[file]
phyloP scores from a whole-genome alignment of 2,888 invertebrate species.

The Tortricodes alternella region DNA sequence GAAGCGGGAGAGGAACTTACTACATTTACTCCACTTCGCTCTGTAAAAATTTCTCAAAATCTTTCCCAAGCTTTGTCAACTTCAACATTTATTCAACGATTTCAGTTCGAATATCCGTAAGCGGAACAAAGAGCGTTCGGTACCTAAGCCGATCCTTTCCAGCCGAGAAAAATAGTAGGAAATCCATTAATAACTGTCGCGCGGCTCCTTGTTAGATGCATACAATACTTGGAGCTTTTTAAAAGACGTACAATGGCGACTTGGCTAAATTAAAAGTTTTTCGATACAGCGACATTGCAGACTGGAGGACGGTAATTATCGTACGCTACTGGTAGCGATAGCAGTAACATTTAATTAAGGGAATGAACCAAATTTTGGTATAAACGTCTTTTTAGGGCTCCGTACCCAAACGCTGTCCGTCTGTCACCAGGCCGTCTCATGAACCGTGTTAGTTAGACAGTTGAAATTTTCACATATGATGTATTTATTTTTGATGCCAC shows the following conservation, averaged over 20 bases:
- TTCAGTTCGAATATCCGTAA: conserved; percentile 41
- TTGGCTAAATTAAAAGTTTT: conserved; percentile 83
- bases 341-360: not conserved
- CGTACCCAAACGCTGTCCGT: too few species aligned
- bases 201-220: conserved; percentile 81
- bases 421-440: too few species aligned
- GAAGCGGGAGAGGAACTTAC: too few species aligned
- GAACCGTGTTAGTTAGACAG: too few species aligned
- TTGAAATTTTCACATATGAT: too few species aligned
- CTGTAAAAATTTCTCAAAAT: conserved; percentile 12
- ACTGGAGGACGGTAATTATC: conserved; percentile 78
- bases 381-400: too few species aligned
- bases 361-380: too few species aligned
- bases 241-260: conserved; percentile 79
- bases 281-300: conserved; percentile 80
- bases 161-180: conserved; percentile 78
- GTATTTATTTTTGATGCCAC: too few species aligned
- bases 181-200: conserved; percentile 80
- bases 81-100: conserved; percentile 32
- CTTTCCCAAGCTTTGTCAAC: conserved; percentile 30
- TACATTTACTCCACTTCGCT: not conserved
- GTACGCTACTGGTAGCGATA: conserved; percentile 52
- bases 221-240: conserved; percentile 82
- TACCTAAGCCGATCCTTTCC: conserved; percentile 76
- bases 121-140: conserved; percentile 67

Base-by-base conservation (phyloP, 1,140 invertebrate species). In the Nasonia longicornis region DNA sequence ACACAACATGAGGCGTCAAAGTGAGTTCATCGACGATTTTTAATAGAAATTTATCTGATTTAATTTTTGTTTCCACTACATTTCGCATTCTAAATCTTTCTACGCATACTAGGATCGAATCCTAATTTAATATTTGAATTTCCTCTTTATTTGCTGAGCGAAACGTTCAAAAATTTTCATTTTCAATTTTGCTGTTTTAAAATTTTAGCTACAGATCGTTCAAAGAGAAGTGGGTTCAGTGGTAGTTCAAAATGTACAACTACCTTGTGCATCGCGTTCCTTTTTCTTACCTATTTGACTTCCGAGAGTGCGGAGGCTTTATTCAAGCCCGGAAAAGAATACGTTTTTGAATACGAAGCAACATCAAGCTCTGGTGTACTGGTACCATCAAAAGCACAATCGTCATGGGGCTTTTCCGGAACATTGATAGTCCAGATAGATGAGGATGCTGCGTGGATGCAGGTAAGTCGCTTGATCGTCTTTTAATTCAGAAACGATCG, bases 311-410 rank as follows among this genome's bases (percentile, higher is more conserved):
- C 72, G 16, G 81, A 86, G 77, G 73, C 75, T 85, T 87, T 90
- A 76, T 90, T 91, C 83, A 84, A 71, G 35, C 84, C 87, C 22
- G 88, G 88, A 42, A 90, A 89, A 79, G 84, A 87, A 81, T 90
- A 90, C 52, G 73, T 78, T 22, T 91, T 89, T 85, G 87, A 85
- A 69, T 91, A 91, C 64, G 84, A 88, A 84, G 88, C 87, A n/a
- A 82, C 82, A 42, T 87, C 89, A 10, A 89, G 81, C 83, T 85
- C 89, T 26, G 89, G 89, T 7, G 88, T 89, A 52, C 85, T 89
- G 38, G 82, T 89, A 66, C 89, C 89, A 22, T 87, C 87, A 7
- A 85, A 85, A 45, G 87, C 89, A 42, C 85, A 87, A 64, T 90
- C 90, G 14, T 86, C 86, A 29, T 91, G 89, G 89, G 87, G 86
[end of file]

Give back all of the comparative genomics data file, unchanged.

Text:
phyloP scores from a whole-genome alignment of 2,888 invertebrate species.

The Tortricodes alternella region DNA sequence GAAGCGGGAGAGGAACTTACTACATTTACTCCACTTCGCTCTGTAAAAATTTCTCAAAATCTTTCCCAAGCTTTGTCAACTTCAACATTTATTCAACGATTTCAGTTCGAATATCCGTAAGCGGAACAAAGAGCGTTCGGTACCTAAGCCGATCCTTTCCAGCCGAGAAAAATAGTAGGAAATCCATTAATAACTGTCGCGCGGCTCCTTGTTAGATGCATACAATACTTGGAGCTTTTTAAAAGACGTACAATGGCGACTTGGCTAAATTAAAAGTTTTTCGATACAGCGACATTGCAGACTGGAGGACGGTAATTATCGTACGCTACTGGTAGCGATAGCAGTAACATTTAATTAAGGGAATGAACCAAATTTTGGTATAAACGTCTTTTTAGGGCTCCGTACCCAAACGCTGTCCGTCTGTCACCAGGCCGTCTCATGAACCGTGTTAGTTAGACAGTTGAAATTTTCACATATGATGTATTTATTTTTGATGCCAC shows the following conservation, averaged over 20 bases:
- TTCAGTTCGAATATCCGTAA: conserved; percentile 41
- TTGGCTAAATTAAAAGTTTT: conserved; percentile 83
- bases 341-360: not conserved
- CGTACCCAAACGCTGTCCGT: too few species aligned
- bases 201-220: conserved; percentile 81
- bases 421-440: too few species aligned
- GAAGCGGGAGAGGAACTTAC: too few species aligned
- GAACCGTGTTAGTTAGACAG: too few species aligned
- TTGAAATTTTCACATATGAT: too few species aligned
- CTGTAAAAATTTCTCAAAAT: conserved; percentile 12
- ACTGGAGGACGGTAATTATC: conserved; percentile 78
- bases 381-400: too few species aligned
- bases 361-380: too few species aligned
- bases 241-260: conserved; percentile 79
- bases 281-300: conserved; percentile 80
- bases 161-180: conserved; percentile 78
- GTATTTATTTTTGATGCCAC: too few species aligned
- bases 181-200: conserved; percentile 80
- bases 81-100: conserved; percentile 32
- CTTTCCCAAGCTTTGTCAAC: conserved; percentile 30
- TACATTTACTCCACTTCGCT: not conserved
- GTACGCTACTGGTAGCGATA: conserved; percentile 52
- bases 221-240: conserved; percentile 82
- TACCTAAGCCGATCCTTTCC: conserved; percentile 76
- bases 121-140: conserved; percentile 67

Base-by-base conservation (phyloP, 1,140 invertebrate species). In the Nasonia longicornis region DNA sequence ACACAACATGAGGCGTCAAAGTGAGTTCATCGACGATTTTTAATAGAAATTTATCTGATTTAATTTTTGTTTCCACTACATTTCGCATTCTAAATCTTTCTACGCATACTAGGATCGAATCCTAATTTAATATTTGAATTTCCTCTTTATTTGCTGAGCGAAACGTTCAAAAATTTTCATTTTCAATTTTGCTGTTTTAAAATTTTAGCTACAGATCGTTCAAAGAGAAGTGGGTTCAGTGGTAGTTCAAAATGTACAACTACCTTGTGCATCGCGTTCCTTTTTCTTACCTATTTGACTTCCGAGAGTGCGGAGGCTTTATTCAAGCCCGGAAAAGAATACGTTTTTGAATACGAAGCAACATCAAGCTCTGGTGTACTGGTACCATCAAAAGCACAATCGTCATGGGGCTTTTCCGGAACATTGATAGTCCAGATAGATGAGGATGCTGCGTGGATGCAGGTAAGTCGCTTGATCGTCTTTTAATTCAGAAACGATCG, bases 311-410 rank as follows among this genome's bases (percentile, higher is more conserved):
- C 72, G 16, G 81, A 86, G 77, G 73, C 75, T 85, T 87, T 90
- A 76, T 90, T 91, C 83, A 84, A 71, G 35, C 84, C 87, C 22
- G 88, G 88, A 42, A 90, A 89, A 79, G 84, A 87, A 81, T 90
- A 90, C 52, G 73, T 78, T 22, T 91, T 89, T 85, G 87, A 85
- A 69, T 91, A 91, C 64, G 84, A 88, A 84, G 88, C 87, A n/a
- A 82, C 82, A 42, T 87, C 89, A 10, A 89, G 81, C 83, T 85
- C 89, T 26, G 89, G 89, T 7, G 88, T 89, A 52, C 85, T 89
- G 38, G 82, T 89, A 66, C 89, C 89, A 22, T 87, C 87, A 7
- A 85, A 85, A 45, G 87, C 89, A 42, C 85, A 87, A 64, T 90
- C 90, G 14, T 86, C 86, A 29, T 91, G 89, G 89, G 87, G 86